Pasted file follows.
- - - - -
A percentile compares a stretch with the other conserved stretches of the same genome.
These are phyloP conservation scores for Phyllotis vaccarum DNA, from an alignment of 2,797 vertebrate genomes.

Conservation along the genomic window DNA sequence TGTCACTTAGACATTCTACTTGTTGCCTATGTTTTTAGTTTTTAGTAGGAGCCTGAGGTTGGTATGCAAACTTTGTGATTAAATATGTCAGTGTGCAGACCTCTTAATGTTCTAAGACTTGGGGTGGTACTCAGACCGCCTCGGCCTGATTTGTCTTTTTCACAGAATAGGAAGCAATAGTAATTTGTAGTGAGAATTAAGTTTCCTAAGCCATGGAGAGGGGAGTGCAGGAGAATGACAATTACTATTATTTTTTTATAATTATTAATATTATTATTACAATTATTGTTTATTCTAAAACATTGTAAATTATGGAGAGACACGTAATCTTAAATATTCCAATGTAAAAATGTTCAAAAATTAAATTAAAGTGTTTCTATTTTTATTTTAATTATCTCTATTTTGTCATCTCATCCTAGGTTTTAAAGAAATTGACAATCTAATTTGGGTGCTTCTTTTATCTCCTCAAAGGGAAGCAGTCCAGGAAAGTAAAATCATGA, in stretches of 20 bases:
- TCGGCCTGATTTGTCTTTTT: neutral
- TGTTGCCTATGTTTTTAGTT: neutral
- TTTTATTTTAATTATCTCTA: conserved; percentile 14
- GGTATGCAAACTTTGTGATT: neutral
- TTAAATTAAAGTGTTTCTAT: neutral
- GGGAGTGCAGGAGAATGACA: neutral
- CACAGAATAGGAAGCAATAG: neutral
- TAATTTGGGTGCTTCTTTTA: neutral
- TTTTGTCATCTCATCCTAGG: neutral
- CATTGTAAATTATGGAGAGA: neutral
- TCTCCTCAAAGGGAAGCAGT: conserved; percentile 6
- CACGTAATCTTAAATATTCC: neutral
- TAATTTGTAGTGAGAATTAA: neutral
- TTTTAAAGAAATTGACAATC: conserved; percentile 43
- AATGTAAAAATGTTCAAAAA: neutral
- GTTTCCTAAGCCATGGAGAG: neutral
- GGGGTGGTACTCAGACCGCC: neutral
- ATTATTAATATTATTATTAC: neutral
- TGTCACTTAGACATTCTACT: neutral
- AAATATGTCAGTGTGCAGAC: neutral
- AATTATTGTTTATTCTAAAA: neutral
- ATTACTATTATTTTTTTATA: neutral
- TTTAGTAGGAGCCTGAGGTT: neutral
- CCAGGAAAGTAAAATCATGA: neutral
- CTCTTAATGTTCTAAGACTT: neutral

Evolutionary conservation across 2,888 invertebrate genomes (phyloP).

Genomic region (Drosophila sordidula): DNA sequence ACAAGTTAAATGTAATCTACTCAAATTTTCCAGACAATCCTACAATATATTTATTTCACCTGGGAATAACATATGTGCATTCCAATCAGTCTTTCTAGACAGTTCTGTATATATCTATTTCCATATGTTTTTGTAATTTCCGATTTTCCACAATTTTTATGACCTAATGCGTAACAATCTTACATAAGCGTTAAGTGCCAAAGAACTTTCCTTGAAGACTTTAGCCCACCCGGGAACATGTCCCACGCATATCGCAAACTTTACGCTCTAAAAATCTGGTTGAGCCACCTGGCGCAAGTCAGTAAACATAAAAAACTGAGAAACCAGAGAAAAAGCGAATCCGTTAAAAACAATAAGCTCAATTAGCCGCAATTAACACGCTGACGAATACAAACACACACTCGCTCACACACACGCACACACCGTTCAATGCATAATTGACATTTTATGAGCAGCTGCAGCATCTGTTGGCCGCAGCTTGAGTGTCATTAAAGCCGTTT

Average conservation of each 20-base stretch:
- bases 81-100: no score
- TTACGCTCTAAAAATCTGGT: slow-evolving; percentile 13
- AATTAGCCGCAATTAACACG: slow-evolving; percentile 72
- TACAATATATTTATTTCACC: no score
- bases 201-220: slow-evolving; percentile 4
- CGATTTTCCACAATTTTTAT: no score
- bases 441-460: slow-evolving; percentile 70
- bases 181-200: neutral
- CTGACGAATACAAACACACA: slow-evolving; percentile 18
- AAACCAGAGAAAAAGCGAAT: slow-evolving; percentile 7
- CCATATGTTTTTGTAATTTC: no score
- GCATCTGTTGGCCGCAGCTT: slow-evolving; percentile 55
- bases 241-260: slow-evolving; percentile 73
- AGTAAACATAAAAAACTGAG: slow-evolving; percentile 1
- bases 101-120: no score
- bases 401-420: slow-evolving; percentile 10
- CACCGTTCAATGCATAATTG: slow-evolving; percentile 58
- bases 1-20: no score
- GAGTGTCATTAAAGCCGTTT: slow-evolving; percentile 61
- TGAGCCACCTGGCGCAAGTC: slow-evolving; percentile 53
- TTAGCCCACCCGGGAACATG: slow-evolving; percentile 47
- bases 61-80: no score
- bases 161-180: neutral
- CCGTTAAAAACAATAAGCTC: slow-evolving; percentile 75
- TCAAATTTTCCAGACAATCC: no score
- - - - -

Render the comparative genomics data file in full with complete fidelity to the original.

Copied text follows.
A percentile compares a stretch with the other conserved stretches of the same genome.
These are phyloP conservation scores for Phyllotis vaccarum DNA, from an alignment of 2,797 vertebrate genomes.

Conservation along the genomic window DNA sequence TGTCACTTAGACATTCTACTTGTTGCCTATGTTTTTAGTTTTTAGTAGGAGCCTGAGGTTGGTATGCAAACTTTGTGATTAAATATGTCAGTGTGCAGACCTCTTAATGTTCTAAGACTTGGGGTGGTACTCAGACCGCCTCGGCCTGATTTGTCTTTTTCACAGAATAGGAAGCAATAGTAATTTGTAGTGAGAATTAAGTTTCCTAAGCCATGGAGAGGGGAGTGCAGGAGAATGACAATTACTATTATTTTTTTATAATTATTAATATTATTATTACAATTATTGTTTATTCTAAAACATTGTAAATTATGGAGAGACACGTAATCTTAAATATTCCAATGTAAAAATGTTCAAAAATTAAATTAAAGTGTTTCTATTTTTATTTTAATTATCTCTATTTTGTCATCTCATCCTAGGTTTTAAAGAAATTGACAATCTAATTTGGGTGCTTCTTTTATCTCCTCAAAGGGAAGCAGTCCAGGAAAGTAAAATCATGA, in stretches of 20 bases:
- TCGGCCTGATTTGTCTTTTT: neutral
- TGTTGCCTATGTTTTTAGTT: neutral
- TTTTATTTTAATTATCTCTA: conserved; percentile 14
- GGTATGCAAACTTTGTGATT: neutral
- TTAAATTAAAGTGTTTCTAT: neutral
- GGGAGTGCAGGAGAATGACA: neutral
- CACAGAATAGGAAGCAATAG: neutral
- TAATTTGGGTGCTTCTTTTA: neutral
- TTTTGTCATCTCATCCTAGG: neutral
- CATTGTAAATTATGGAGAGA: neutral
- TCTCCTCAAAGGGAAGCAGT: conserved; percentile 6
- CACGTAATCTTAAATATTCC: neutral
- TAATTTGTAGTGAGAATTAA: neutral
- TTTTAAAGAAATTGACAATC: conserved; percentile 43
- AATGTAAAAATGTTCAAAAA: neutral
- GTTTCCTAAGCCATGGAGAG: neutral
- GGGGTGGTACTCAGACCGCC: neutral
- ATTATTAATATTATTATTAC: neutral
- TGTCACTTAGACATTCTACT: neutral
- AAATATGTCAGTGTGCAGAC: neutral
- AATTATTGTTTATTCTAAAA: neutral
- ATTACTATTATTTTTTTATA: neutral
- TTTAGTAGGAGCCTGAGGTT: neutral
- CCAGGAAAGTAAAATCATGA: neutral
- CTCTTAATGTTCTAAGACTT: neutral

Evolutionary conservation across 2,888 invertebrate genomes (phyloP).

Genomic region (Drosophila sordidula): DNA sequence ACAAGTTAAATGTAATCTACTCAAATTTTCCAGACAATCCTACAATATATTTATTTCACCTGGGAATAACATATGTGCATTCCAATCAGTCTTTCTAGACAGTTCTGTATATATCTATTTCCATATGTTTTTGTAATTTCCGATTTTCCACAATTTTTATGACCTAATGCGTAACAATCTTACATAAGCGTTAAGTGCCAAAGAACTTTCCTTGAAGACTTTAGCCCACCCGGGAACATGTCCCACGCATATCGCAAACTTTACGCTCTAAAAATCTGGTTGAGCCACCTGGCGCAAGTCAGTAAACATAAAAAACTGAGAAACCAGAGAAAAAGCGAATCCGTTAAAAACAATAAGCTCAATTAGCCGCAATTAACACGCTGACGAATACAAACACACACTCGCTCACACACACGCACACACCGTTCAATGCATAATTGACATTTTATGAGCAGCTGCAGCATCTGTTGGCCGCAGCTTGAGTGTCATTAAAGCCGTTT

Average conservation of each 20-base stretch:
- bases 81-100: no score
- TTACGCTCTAAAAATCTGGT: slow-evolving; percentile 13
- AATTAGCCGCAATTAACACG: slow-evolving; percentile 72
- TACAATATATTTATTTCACC: no score
- bases 201-220: slow-evolving; percentile 4
- CGATTTTCCACAATTTTTAT: no score
- bases 441-460: slow-evolving; percentile 70
- bases 181-200: neutral
- CTGACGAATACAAACACACA: slow-evolving; percentile 18
- AAACCAGAGAAAAAGCGAAT: slow-evolving; percentile 7
- CCATATGTTTTTGTAATTTC: no score
- GCATCTGTTGGCCGCAGCTT: slow-evolving; percentile 55
- bases 241-260: slow-evolving; percentile 73
- AGTAAACATAAAAAACTGAG: slow-evolving; percentile 1
- bases 101-120: no score
- bases 401-420: slow-evolving; percentile 10
- CACCGTTCAATGCATAATTG: slow-evolving; percentile 58
- bases 1-20: no score
- GAGTGTCATTAAAGCCGTTT: slow-evolving; percentile 61
- TGAGCCACCTGGCGCAAGTC: slow-evolving; percentile 53
- TTAGCCCACCCGGGAACATG: slow-evolving; percentile 47
- bases 61-80: no score
- bases 161-180: neutral
- CCGTTAAAAACAATAAGCTC: slow-evolving; percentile 75
- TCAAATTTTCCAGACAATCC: no score